On March 17, the deciding vote was cast. Palisades Presbytery was the 86th presbytery – a clear majority of the Presbyterian Church (USA)’s 171 presbyteries – to vote in favor of changing the denomination’s definition of marriage to allow same-sex marriages.
The vote officially changed the definition of marriage found in the PCUSA’s constitution from being between “a man and a woman” to marriage being “a unique relationship between two people, traditionally a man and a woman.” While it doesn’t go into effect until June 21, 2015, the 221st General Assembly approved an Authoritative Interpretation in June, 2014, that allows PCUSA pastors to conduct same-sex weddings in states where it is legal, until that date. So same-sex marriages can and are being legally conducted now in the PCUSA.
And in the midst of all of the disappointment or jubilation — depending on which side of the issue you were on — PCUSA officials have been quick to offer assurances that no pastor would be forced to conduct a same-sex wedding and no church would be forced to host one.
Carmen Fowler LaBerge, president of the Presbyterian Lay Committee, is cautiously optimistic but also hopes pastors and sessions will move quickly to protect themselves. “The language protecting the freedom of conscience is strong but I would recommend that sessions take action now to insure protection from litigation down the road.”
PCUSA Stated Clerk Gradye Parsons made it clear that there was “nothing in the amendment to compel any teaching elder to conduct a wedding against his or her judgment nor a session to host one against its judgment,” in a video posted on the denomination’s web site.
In a letter to the denomination, the 221st General Assembly Moderator Heath Rada and Vice Moderator Larissa Kwong Abazia wrote that the approved language “lifts up the sanctity of marriage and the commitment of loving couples within the church. It also allows teaching elders to exercise their pastoral discretion in officiating weddings and in doing so “… the teaching elder may seek the counsel of the session, which has authority to permit or deny the use of church property for a marriage service.”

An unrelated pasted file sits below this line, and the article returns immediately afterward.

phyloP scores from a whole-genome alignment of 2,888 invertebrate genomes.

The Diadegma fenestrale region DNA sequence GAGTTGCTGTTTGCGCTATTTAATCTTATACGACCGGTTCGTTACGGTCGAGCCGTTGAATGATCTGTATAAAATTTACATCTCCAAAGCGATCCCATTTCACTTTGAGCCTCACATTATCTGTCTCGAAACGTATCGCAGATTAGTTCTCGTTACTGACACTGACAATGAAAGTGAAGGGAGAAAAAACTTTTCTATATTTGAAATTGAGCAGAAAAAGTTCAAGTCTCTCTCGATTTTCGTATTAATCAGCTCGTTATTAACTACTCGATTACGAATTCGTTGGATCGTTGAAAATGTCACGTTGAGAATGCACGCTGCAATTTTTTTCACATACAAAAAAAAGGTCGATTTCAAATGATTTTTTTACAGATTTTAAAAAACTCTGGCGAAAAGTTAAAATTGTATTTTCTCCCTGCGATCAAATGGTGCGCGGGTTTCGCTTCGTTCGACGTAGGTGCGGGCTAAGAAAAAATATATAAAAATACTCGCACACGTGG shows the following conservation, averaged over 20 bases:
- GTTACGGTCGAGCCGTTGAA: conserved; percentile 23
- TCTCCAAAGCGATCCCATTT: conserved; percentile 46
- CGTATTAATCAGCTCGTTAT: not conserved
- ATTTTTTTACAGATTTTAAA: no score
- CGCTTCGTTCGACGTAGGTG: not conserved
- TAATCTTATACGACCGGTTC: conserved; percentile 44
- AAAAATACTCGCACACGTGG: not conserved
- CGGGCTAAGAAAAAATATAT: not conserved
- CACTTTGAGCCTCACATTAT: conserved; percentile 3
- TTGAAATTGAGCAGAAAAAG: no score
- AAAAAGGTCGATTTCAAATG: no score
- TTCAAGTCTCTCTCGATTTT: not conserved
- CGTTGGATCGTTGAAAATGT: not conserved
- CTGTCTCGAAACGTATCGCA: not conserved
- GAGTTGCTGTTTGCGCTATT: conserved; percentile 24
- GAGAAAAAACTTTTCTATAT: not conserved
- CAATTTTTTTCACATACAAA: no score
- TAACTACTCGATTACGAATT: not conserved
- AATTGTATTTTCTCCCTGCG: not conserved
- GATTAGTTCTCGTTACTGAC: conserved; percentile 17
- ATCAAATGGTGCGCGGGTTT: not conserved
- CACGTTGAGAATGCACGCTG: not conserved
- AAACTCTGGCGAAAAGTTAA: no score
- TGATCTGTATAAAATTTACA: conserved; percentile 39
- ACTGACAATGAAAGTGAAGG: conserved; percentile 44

Also, the denomination’s Office of the General Assembly (OGA), which Parsons oversees, offered an Advisory Opinion on the approved amendment of W-4.900 – the section of the constitution where definition of marriage can be found.
The opinion said that the new definition of marriage does allow teaching elders to perform marriage services for same-gender couples, “as long as the couple ‘meet the requirements of the civil jurisdiction in which they intend to marry.” But, it continues by stating that:
- “A teaching elder cannot be compelled to perform a marriage service for a same-gender couple.”
- “Sessions may permit the use of church property for the marriage service of a same-gender couple.”
- “Sessions may deny the use of church property for the marriage service of a same-gender couple.”
- While a session can prohibit same-sex marriage from being held on church property, it cannot prohibit the pastor from performing such a service elsewhere. “The pastor cannot compel the session to approve a marriage service nor can the pastor conduct any such service within the church facilities without session approval.”
Even the Covenant Network, a non-profit organization that tirelessly worked on behalf of lesbian, gay, bisexual, transgender and queer people so that they may be ordained and married in the PCUSA, has offered assurances that no pastor can be compelled to perform a same-sex ceremony.
“We continue to affirm that ministers or sessions whose conscience precludes them from officiating (or hosting) same-gender marriages should not be compelled to do so or in any way disciplined or excluded for those views,” said the organization’s board of directors.
So, for now the authority to marry same-sex people in Presbyterian churches is permissive and not compulsory. “But,” LaBerge commented, “If this is a genuine justice issue, which supporters of marriage redefinition claim, then how long do you think they’re really going to be willing for the denomination to limp along between two opinions? How long can ministers serve together as real colleagues in ministry when some think others are discriminatory hatemongers and on the contrary, some think others are blessing what the Bible calls sin? That’s a lot of tension for an organization to endure for long.”